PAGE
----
Despite the absence of contamination, the Massachusetts Department of Environment Protection ordered Sterling to install a permanent water disinfection system. Although chlorination was the most obvious choice, the Superintendent of Public Works had recently attended a presentation focusing on a small ultraviolet light (UV) disinfection facility recently installed at a nearby municipal well supply and decided to look at that treatment technology closer.

There were several factors that led the Sterling Department of Public Works to look for other alternatives to chlorination. Among those factors were

               Chlorine can be a dangerous chemical and its fumes could pose a serious risk to employees if it were spilled or if the chlorine leaked.

               When chlorine is injected into water that contains organic materials, it can create byproducts that may be carcinogenic.

               Chlorine systems are labor intensive and must be monitored closely.

               Sterling residents have long enjoyed the taste of their water and disliked the taste imparted to it by the temporary chlorination system.

               The raw water supply has low levels of iron and magnesium that are oxidized with the addition of chlorine causing colored water and staining laundry and fixtures.

UV Disinfection Is the Answer

The disinfection system that showed the most promise for Sterling was ultraviolet (UV) light. Though UV has been used throughout Europe for many years and is used in the United States in recreational vehicles and other specialized applications, its use in municipal water systems has been limited.

UV disinfection works by exposing microorganisms to ultraviolet light at a specified intensity over a period of time. Once they have been exposed, the bacteria are unable to reproduce and are therefore unable to cause illness in humans.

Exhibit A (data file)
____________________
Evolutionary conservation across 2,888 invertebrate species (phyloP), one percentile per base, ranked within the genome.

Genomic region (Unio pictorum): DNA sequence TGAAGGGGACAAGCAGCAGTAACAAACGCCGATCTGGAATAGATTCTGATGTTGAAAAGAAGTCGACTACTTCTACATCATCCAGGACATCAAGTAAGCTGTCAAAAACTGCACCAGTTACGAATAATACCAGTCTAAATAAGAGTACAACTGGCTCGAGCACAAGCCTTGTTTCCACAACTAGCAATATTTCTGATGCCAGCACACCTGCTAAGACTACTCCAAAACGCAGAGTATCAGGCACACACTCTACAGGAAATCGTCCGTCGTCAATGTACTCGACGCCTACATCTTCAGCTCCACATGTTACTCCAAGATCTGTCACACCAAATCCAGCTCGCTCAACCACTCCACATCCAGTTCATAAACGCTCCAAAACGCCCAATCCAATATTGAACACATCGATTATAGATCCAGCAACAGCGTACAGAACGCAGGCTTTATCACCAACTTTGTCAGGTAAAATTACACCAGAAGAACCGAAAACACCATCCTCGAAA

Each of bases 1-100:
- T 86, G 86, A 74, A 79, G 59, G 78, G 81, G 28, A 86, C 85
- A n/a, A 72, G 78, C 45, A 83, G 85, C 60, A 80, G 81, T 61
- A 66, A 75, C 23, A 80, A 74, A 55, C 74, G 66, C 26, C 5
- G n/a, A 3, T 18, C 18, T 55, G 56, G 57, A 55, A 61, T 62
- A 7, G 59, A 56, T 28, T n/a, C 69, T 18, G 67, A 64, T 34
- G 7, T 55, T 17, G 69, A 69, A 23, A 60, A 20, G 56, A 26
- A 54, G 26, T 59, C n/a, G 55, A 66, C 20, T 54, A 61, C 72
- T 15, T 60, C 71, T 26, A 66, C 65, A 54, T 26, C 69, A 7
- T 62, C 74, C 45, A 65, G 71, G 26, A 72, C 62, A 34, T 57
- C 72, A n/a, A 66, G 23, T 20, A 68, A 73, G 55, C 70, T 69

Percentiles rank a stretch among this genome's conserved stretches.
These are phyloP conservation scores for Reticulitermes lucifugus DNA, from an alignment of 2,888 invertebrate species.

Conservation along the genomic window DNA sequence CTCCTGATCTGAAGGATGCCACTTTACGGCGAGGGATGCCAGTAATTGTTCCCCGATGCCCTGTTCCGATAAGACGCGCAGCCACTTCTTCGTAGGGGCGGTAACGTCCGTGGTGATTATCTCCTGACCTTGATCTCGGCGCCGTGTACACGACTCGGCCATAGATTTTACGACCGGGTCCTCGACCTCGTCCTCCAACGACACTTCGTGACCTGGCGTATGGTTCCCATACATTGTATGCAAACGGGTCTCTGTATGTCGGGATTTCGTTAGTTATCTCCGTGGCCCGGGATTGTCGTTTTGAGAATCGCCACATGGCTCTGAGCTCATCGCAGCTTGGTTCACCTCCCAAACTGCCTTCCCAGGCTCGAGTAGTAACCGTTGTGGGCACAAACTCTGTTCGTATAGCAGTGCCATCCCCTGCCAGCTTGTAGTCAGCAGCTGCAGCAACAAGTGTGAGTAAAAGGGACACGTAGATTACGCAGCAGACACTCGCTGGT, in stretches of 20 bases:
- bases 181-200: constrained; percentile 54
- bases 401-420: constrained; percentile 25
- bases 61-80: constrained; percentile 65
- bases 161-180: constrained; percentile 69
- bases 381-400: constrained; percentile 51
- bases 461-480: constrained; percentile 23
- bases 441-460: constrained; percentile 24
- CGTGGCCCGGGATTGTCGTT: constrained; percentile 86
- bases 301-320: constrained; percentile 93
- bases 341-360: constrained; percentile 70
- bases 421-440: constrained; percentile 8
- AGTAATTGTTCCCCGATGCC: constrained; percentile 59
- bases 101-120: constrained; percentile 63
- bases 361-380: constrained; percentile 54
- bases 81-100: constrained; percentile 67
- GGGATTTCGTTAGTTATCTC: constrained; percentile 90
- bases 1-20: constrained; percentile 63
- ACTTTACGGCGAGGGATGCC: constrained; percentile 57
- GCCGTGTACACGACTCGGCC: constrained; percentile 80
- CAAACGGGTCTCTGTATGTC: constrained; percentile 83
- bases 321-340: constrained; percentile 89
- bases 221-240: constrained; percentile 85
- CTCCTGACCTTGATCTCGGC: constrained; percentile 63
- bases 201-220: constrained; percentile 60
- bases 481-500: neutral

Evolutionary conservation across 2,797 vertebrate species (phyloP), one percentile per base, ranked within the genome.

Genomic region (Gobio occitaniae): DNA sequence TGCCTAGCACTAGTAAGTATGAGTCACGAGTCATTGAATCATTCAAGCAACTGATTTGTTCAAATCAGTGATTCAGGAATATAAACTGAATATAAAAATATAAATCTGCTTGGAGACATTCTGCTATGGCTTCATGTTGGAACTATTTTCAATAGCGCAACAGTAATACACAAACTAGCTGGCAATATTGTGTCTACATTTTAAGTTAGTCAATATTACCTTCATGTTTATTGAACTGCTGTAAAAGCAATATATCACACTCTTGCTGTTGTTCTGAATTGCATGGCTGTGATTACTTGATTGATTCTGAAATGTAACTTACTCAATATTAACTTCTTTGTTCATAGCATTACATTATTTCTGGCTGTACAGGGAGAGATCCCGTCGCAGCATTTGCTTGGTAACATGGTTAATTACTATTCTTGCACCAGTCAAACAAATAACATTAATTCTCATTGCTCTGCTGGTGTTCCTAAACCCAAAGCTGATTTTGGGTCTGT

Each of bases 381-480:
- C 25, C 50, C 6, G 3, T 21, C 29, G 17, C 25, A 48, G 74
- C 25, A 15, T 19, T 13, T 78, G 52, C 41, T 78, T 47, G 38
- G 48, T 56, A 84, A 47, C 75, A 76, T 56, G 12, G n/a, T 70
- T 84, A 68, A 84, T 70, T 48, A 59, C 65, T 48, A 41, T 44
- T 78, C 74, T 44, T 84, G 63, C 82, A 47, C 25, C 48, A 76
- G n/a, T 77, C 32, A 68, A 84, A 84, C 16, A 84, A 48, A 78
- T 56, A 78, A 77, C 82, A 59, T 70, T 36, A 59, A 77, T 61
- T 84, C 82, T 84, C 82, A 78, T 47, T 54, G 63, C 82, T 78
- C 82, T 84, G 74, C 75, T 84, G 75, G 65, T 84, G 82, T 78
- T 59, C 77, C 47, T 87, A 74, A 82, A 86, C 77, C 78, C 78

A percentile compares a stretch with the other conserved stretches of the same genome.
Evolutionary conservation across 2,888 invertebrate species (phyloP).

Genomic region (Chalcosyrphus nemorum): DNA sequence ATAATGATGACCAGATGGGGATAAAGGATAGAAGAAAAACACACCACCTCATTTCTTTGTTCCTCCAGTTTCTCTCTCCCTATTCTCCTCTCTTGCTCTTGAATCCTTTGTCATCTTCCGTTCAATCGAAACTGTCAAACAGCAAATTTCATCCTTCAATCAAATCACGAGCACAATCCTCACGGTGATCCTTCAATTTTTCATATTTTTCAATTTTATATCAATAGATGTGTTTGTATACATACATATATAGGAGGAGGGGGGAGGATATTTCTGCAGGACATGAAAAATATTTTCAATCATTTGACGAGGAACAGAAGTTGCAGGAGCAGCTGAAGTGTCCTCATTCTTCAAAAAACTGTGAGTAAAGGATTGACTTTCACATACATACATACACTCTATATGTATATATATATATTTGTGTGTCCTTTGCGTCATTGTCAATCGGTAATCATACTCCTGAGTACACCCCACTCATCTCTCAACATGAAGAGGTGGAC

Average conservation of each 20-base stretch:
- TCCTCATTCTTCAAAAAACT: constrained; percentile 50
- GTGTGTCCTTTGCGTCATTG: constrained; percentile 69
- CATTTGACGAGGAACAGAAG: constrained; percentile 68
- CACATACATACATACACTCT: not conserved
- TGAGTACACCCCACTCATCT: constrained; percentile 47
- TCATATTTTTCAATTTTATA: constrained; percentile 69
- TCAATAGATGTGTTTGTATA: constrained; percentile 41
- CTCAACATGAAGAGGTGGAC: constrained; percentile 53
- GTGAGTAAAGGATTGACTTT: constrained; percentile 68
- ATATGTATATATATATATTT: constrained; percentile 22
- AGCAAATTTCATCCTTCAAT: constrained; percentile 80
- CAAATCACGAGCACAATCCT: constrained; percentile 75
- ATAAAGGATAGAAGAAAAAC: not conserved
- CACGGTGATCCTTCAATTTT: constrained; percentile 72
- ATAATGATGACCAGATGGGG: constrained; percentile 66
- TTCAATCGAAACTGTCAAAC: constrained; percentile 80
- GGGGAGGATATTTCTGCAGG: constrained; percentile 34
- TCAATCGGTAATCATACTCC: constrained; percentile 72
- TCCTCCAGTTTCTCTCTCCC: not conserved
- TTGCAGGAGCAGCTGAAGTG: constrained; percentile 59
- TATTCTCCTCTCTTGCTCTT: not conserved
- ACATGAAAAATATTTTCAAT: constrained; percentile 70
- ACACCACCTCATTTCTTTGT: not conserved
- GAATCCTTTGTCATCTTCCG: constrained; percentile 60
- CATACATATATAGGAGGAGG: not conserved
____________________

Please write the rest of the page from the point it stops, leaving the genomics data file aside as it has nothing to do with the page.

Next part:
When used in municipal water systems, UV disinfection offers advantages such as

               There are no chemicals introduced into the town’s water supply, so the water would continue to smell and taste as it has for the past 70 years.

               UV disinfection systems are easy to operate and maintain. They are not labor intensive—maintenance is as simple as changing a light bulb.

               The UV system would be safe for both residents and water department employees.

Though the use of UV disinfection is only now emerging in the United States for the treatment of potable water, one of the few systems in the country, designed by Fay, Spofford and Thorndike, Inc. of Burlington, Massachusetts, had recently been installed in nearby Westford, Massachusetts. After reviewing the results of that installation, the Sterling Department of Public Works decided to engage the engineering firm of Fay, Spofford and Thorndike to design and provide services during construction of a UV facility to handle all three of Sterling’s main wells.

Town residents voted overwhelmingly to approve funding for the new UV system. The Department of Public Works then prepared an application for a subsidized construction loan through the state Department of Environmental Protection (DEP) and the Massachusetts Drinking Water State Revolving Loan Fund Program. That application was approved and the Town received a zero percent interest loan for the full construction cost of the project. The town and the engineers then set up and conducted a pilot study to help determine if the iron and manganese would foul the UV light sleeves in the reactor vessel.

With funding in place and the piloting successfully completed, the engineers worked closely with DEP to design the system and construction of the UV Treatment Plant was begun in February 2001. The UV system provided by Severn Trent Services included a programmable logic controller (PLC) design that allows water department employees to control and monitor the wells, pumps, storage tanks and UV disinfection system remotely from a personal computer in their office several miles away from the well fields, or from a laptop computer through a dial-up telephone connection.

The project was lengthy and complex, but in the end the town has ended up with a state-of-the-art disinfection facility and the residents are once again enjoying the clean, safe, good tasting Sterling water that they have enjoyed for the last seventy years.

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About the Author

Louis Manring